Krishna’s Auction Game Theory Explained

Krishna’s Auction Game Theory Explained

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An auction is a transaction which places people in competition with one another over the purchase of a specific item. Bidders will create a personal valuation on the item in question, which is unknown to other bidders or the seller. A seller may also have a specific value that they want to receive from the item. Although there are different rules in place for different auction, the outcome is generally universal.

Auctions are used to sell or buy any item. Auctions also tend to be anonymous. Under Krishna’s auction game theory, the seller and bidders are also representatives of a mathematical game which requires strategic actions by each player involved so that someone must win and someone else must lose.

Who Are the Players in the Auction Game Theory?

In most circumstances, the players in the auction game theory are the buyers and the sellers. The first actions that are taken in the auction will be the installation of a reservation price and a set of bid functions. Each bid function can them map the value of the player or the cost to the seller within the context of a bid prices. Then, evaluating the balance of profit and loss between the strategic actions of all parties playing the game, a final winner can be declared.

There are two game theory models that can apply to this type of transaction.

1. Private Value Model.
In this auction game theory model, each bidder assumes that every other competing bidder has given an item a private value to the item in question that is random. The bidder who intends to win must then determine the range of values that other bidders have and be willing to exceed it. Each bidder assigns an individualized value to the item.

2. Common Value Model.
In this auction game theory model, the bidder assigns a value to the item being purchased that is based on an accurate valuation. Every other bidder is assigning the same value in their estimates as well. Instead of having independent value, there is a common value assigned.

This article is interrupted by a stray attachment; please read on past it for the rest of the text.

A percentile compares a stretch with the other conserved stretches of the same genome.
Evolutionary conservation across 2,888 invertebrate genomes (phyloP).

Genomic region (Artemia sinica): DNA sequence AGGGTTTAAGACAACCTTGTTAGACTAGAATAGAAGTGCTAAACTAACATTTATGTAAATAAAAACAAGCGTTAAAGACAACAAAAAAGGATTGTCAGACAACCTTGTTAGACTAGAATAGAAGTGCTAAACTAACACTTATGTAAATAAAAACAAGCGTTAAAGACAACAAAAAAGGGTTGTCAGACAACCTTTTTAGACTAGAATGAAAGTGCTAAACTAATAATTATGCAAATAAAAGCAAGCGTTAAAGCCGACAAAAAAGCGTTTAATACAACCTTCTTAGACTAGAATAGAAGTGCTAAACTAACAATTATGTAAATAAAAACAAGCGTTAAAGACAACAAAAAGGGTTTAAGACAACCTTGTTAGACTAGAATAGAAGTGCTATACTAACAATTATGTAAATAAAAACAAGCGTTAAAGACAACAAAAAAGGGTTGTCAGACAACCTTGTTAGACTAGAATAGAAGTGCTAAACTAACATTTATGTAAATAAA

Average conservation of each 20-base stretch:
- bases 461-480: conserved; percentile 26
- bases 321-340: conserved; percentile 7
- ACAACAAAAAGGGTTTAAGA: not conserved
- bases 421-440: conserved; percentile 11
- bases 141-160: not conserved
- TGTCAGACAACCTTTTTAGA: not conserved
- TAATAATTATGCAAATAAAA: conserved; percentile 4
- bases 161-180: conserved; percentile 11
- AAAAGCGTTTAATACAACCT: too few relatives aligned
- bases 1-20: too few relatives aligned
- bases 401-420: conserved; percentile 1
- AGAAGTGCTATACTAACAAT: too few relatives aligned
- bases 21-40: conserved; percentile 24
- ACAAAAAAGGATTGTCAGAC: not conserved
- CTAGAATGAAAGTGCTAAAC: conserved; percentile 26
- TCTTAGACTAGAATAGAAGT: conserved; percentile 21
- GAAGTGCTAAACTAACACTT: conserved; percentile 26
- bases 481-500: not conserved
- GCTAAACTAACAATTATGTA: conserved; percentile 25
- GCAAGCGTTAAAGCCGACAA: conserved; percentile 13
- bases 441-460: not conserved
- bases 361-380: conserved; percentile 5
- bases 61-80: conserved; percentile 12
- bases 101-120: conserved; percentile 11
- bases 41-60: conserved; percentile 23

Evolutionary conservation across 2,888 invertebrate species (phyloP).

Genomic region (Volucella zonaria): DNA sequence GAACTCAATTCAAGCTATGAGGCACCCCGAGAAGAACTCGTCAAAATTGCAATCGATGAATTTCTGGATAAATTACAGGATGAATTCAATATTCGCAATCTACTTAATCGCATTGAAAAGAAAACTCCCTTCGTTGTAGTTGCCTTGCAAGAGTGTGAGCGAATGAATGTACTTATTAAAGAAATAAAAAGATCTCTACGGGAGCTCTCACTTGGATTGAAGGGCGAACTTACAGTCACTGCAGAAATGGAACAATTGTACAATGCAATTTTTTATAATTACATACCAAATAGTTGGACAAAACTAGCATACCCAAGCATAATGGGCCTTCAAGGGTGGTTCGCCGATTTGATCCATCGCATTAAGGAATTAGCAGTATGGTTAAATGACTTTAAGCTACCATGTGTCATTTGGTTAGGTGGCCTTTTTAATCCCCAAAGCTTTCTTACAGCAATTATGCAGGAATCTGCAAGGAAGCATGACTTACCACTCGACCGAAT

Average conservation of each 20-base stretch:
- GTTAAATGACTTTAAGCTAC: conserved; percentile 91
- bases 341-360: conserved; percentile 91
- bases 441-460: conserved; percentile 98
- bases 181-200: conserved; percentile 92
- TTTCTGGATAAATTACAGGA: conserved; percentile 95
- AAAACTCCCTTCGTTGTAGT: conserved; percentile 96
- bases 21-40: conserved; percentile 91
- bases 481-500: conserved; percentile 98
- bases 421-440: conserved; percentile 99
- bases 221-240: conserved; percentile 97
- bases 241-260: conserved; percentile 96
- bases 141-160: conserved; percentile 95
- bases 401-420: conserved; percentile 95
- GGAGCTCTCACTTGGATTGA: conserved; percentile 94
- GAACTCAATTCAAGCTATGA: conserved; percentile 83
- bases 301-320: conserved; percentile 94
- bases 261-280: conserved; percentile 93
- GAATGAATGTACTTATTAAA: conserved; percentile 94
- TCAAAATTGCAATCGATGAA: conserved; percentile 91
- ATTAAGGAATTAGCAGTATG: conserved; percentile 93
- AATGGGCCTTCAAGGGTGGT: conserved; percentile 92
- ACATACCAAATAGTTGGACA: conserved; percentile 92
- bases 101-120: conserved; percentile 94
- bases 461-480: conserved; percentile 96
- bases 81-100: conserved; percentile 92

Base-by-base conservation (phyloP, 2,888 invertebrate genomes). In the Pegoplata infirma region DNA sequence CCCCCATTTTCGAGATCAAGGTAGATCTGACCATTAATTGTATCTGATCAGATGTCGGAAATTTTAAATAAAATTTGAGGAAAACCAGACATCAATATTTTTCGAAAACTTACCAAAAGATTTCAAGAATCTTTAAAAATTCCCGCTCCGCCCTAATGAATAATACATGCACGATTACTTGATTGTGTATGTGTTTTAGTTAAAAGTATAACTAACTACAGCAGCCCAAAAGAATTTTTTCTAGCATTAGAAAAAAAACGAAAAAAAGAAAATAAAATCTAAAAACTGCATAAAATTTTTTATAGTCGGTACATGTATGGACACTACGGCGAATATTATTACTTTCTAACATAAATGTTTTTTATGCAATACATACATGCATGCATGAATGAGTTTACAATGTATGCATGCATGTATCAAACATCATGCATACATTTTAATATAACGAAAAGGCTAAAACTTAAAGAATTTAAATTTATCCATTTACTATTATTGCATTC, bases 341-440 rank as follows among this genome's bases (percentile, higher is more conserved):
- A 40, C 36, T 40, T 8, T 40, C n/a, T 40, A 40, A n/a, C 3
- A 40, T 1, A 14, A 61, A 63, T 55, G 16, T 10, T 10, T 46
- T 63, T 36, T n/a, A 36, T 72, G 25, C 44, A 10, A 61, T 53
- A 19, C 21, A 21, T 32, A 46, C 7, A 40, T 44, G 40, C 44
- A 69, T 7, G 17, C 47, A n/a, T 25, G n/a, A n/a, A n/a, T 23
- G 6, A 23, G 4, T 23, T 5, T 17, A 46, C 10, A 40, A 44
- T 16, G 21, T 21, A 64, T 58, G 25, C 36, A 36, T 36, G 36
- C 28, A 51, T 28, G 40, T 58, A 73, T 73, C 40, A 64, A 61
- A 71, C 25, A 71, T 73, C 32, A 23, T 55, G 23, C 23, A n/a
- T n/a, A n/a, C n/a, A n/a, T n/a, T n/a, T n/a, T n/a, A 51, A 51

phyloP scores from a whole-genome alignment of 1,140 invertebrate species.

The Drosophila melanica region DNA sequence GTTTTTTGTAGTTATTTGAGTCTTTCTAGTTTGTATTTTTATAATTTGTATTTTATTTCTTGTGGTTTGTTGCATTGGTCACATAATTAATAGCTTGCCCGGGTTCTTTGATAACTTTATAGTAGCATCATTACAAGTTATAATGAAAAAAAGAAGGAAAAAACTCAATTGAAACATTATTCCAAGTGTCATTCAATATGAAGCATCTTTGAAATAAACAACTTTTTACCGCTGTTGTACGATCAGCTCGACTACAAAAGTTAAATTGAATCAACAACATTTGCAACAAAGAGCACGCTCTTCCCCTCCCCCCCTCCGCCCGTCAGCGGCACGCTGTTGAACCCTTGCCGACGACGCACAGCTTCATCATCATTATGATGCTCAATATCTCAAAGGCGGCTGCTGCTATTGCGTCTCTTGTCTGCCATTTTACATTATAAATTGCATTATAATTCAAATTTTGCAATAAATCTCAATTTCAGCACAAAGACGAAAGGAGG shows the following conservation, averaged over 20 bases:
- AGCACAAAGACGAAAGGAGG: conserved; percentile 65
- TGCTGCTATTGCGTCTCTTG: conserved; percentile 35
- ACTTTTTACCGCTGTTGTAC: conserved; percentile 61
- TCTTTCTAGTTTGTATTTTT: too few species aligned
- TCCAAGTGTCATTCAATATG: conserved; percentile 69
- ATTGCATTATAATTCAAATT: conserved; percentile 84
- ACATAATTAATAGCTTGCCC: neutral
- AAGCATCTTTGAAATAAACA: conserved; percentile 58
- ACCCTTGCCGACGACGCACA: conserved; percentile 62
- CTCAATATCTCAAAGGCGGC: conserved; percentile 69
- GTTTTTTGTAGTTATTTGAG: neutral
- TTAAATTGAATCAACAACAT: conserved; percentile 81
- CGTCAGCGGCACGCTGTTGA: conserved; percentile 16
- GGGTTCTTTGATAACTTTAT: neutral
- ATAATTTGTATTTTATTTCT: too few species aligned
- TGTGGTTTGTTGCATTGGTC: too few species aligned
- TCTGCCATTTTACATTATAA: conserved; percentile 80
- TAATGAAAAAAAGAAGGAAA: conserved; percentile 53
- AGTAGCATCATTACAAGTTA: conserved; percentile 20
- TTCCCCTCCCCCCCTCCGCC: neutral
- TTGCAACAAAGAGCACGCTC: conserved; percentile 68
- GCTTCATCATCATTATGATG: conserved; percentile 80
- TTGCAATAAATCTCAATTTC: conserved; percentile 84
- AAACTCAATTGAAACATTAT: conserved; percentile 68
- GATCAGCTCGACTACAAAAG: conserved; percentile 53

There is a third model, sometimes called the Affiliated Values Model, which combines components of private and common value. The strategy of the bidder in this additional model would depend on private signals and common values to determine a comfortable final purchase price.

The Winner’s Curse in Auction Game Theory

When the common value model is used during an auction, each bidder is basing their game play on their own personal estimates of the common value of the item. This means the winner of the auction is going to be the individual who had the highest overall value estimate for the item in question.

The results of the auction show that those who were also bidding on the same item had a lower value estimate. This means the winner is left with the impression that they paid more than necessary to obtain the item in question.

Yet the winner’s curse doesn’t apply elsewhere because bidding strategies and individualized values take precedence over a common estimated value. This is why someone can feel like they got a great deal when they purchase a rare automobile for $5 million, yet the bidder next to them feels like they were smart by stopping their bidding at $1 million.

Classifications and Auction Game Theory

There will always be independent variables to any game that is being played, especially within the context of an auction. Some bidders are going to be very averse to risk, only bidding an amount that they feel will give them the highest probability of obtaining what they want. This allows them to place what they feel is a reasonable bid that limits their risk.

Sellers can also change the terms of the game by changing how the auction transaction takes place. Instead of one final selling point, a seller could incorporate royalties, incentive payments, or production costs into the price function to pad their bottom line. This would change the common value perspective, forcing bidders to potentially pay more for at item even though it has a lower perceived value.

Some classifications separate bidders into two different groups based on their personal context. A dealer, for example, might pay less for an antique item than a collector would pay, so the seller would want to promote their item to the demographic that they feel will pay the most for what they have.

Krishna’s auction game theory looks at economics in this frame. Every purchase we make is essentially an auction where we’ve assigned a specific value to the item.